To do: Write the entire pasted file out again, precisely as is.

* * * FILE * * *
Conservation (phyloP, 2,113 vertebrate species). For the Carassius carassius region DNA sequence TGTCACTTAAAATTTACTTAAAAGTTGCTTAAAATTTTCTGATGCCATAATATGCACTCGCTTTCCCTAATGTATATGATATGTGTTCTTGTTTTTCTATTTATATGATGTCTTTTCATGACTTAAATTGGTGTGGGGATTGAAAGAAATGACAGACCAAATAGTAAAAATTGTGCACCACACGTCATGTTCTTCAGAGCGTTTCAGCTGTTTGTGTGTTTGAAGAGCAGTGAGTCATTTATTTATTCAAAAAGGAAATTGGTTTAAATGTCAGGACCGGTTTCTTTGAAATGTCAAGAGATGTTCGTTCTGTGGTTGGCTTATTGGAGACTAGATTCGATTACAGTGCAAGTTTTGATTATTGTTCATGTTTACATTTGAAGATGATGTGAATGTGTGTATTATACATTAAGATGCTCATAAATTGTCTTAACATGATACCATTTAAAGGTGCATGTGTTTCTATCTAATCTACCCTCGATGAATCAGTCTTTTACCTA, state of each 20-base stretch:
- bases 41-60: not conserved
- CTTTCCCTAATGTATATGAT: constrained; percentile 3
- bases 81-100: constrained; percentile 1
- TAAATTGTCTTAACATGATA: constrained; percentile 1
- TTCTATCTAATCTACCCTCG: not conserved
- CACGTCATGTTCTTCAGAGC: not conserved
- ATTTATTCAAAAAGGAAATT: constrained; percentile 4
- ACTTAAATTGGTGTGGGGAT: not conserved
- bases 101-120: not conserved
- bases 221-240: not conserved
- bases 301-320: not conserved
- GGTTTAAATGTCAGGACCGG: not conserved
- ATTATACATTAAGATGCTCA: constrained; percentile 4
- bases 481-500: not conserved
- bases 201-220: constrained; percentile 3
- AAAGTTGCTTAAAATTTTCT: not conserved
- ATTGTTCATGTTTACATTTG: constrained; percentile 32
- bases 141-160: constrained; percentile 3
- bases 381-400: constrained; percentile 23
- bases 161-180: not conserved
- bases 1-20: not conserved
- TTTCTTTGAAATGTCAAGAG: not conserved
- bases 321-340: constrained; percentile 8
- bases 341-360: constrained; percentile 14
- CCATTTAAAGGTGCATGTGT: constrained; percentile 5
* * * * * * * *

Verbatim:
Conservation (phyloP, 2,113 vertebrate species). For the Carassius carassius region DNA sequence TGTCACTTAAAATTTACTTAAAAGTTGCTTAAAATTTTCTGATGCCATAATATGCACTCGCTTTCCCTAATGTATATGATATGTGTTCTTGTTTTTCTATTTATATGATGTCTTTTCATGACTTAAATTGGTGTGGGGATTGAAAGAAATGACAGACCAAATAGTAAAAATTGTGCACCACACGTCATGTTCTTCAGAGCGTTTCAGCTGTTTGTGTGTTTGAAGAGCAGTGAGTCATTTATTTATTCAAAAAGGAAATTGGTTTAAATGTCAGGACCGGTTTCTTTGAAATGTCAAGAGATGTTCGTTCTGTGGTTGGCTTATTGGAGACTAGATTCGATTACAGTGCAAGTTTTGATTATTGTTCATGTTTACATTTGAAGATGATGTGAATGTGTGTATTATACATTAAGATGCTCATAAATTGTCTTAACATGATACCATTTAAAGGTGCATGTGTTTCTATCTAATCTACCCTCGATGAATCAGTCTTTTACCTA, state of each 20-base stretch:
- bases 41-60: not conserved
- CTTTCCCTAATGTATATGAT: constrained; percentile 3
- bases 81-100: constrained; percentile 1
- TAAATTGTCTTAACATGATA: constrained; percentile 1
- TTCTATCTAATCTACCCTCG: not conserved
- CACGTCATGTTCTTCAGAGC: not conserved
- ATTTATTCAAAAAGGAAATT: constrained; percentile 4
- ACTTAAATTGGTGTGGGGAT: not conserved
- bases 101-120: not conserved
- bases 221-240: not conserved
- bases 301-320: not conserved
- GGTTTAAATGTCAGGACCGG: not conserved
- ATTATACATTAAGATGCTCA: constrained; percentile 4
- bases 481-500: not conserved
- bases 201-220: constrained; percentile 3
- AAAGTTGCTTAAAATTTTCT: not conserved
- ATTGTTCATGTTTACATTTG: constrained; percentile 32
- bases 141-160: constrained; percentile 3
- bases 381-400: constrained; percentile 23
- bases 161-180: not conserved
- bases 1-20: not conserved
- TTTCTTTGAAATGTCAAGAG: not conserved
- bases 321-340: constrained; percentile 8
- bases 341-360: constrained; percentile 14
- CCATTTAAAGGTGCATGTGT: constrained; percentile 5